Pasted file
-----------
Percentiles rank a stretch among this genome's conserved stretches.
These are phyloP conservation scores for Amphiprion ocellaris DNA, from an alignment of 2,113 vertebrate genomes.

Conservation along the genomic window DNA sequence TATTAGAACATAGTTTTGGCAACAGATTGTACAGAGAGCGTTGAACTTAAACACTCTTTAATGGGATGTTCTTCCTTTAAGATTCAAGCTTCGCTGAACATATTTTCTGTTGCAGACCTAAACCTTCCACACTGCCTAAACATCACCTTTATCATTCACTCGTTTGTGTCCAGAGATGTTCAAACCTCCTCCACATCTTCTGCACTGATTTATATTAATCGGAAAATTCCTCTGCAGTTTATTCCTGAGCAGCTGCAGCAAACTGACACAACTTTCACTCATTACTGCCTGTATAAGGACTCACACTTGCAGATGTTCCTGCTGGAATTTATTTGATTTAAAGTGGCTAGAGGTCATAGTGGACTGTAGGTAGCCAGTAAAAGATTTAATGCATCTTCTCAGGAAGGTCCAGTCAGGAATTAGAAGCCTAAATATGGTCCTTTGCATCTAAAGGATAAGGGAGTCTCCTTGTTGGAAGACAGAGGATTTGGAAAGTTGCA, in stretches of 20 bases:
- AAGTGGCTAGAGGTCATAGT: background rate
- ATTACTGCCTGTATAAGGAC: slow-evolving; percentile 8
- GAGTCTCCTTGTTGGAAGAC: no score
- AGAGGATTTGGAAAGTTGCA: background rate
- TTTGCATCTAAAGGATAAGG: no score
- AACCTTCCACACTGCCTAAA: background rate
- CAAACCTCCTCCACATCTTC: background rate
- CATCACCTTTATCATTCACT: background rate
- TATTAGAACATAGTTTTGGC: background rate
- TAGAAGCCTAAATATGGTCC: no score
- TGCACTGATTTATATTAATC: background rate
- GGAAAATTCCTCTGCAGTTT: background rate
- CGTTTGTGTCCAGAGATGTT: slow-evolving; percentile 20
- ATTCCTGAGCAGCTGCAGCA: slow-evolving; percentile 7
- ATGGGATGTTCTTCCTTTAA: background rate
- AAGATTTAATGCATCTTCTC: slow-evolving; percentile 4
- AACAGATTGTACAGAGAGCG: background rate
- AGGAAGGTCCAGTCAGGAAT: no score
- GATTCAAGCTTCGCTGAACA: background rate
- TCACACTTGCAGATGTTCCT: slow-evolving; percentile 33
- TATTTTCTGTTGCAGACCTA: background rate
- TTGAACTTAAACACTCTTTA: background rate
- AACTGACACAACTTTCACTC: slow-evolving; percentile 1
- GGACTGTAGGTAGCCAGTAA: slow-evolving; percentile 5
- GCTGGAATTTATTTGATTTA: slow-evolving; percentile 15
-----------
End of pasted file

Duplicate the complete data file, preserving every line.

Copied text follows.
Percentiles rank a stretch among this genome's conserved stretches.
These are phyloP conservation scores for Amphiprion ocellaris DNA, from an alignment of 2,113 vertebrate genomes.

Conservation along the genomic window DNA sequence TATTAGAACATAGTTTTGGCAACAGATTGTACAGAGAGCGTTGAACTTAAACACTCTTTAATGGGATGTTCTTCCTTTAAGATTCAAGCTTCGCTGAACATATTTTCTGTTGCAGACCTAAACCTTCCACACTGCCTAAACATCACCTTTATCATTCACTCGTTTGTGTCCAGAGATGTTCAAACCTCCTCCACATCTTCTGCACTGATTTATATTAATCGGAAAATTCCTCTGCAGTTTATTCCTGAGCAGCTGCAGCAAACTGACACAACTTTCACTCATTACTGCCTGTATAAGGACTCACACTTGCAGATGTTCCTGCTGGAATTTATTTGATTTAAAGTGGCTAGAGGTCATAGTGGACTGTAGGTAGCCAGTAAAAGATTTAATGCATCTTCTCAGGAAGGTCCAGTCAGGAATTAGAAGCCTAAATATGGTCCTTTGCATCTAAAGGATAAGGGAGTCTCCTTGTTGGAAGACAGAGGATTTGGAAAGTTGCA, in stretches of 20 bases:
- AAGTGGCTAGAGGTCATAGT: background rate
- ATTACTGCCTGTATAAGGAC: slow-evolving; percentile 8
- GAGTCTCCTTGTTGGAAGAC: no score
- AGAGGATTTGGAAAGTTGCA: background rate
- TTTGCATCTAAAGGATAAGG: no score
- AACCTTCCACACTGCCTAAA: background rate
- CAAACCTCCTCCACATCTTC: background rate
- CATCACCTTTATCATTCACT: background rate
- TATTAGAACATAGTTTTGGC: background rate
- TAGAAGCCTAAATATGGTCC: no score
- TGCACTGATTTATATTAATC: background rate
- GGAAAATTCCTCTGCAGTTT: background rate
- CGTTTGTGTCCAGAGATGTT: slow-evolving; percentile 20
- ATTCCTGAGCAGCTGCAGCA: slow-evolving; percentile 7
- ATGGGATGTTCTTCCTTTAA: background rate
- AAGATTTAATGCATCTTCTC: slow-evolving; percentile 4
- AACAGATTGTACAGAGAGCG: background rate
- AGGAAGGTCCAGTCAGGAAT: no score
- GATTCAAGCTTCGCTGAACA: background rate
- TCACACTTGCAGATGTTCCT: slow-evolving; percentile 33
- TATTTTCTGTTGCAGACCTA: background rate
- TTGAACTTAAACACTCTTTA: background rate
- AACTGACACAACTTTCACTC: slow-evolving; percentile 1
- GGACTGTAGGTAGCCAGTAA: slow-evolving; percentile 5
- GCTGGAATTTATTTGATTTA: slow-evolving; percentile 15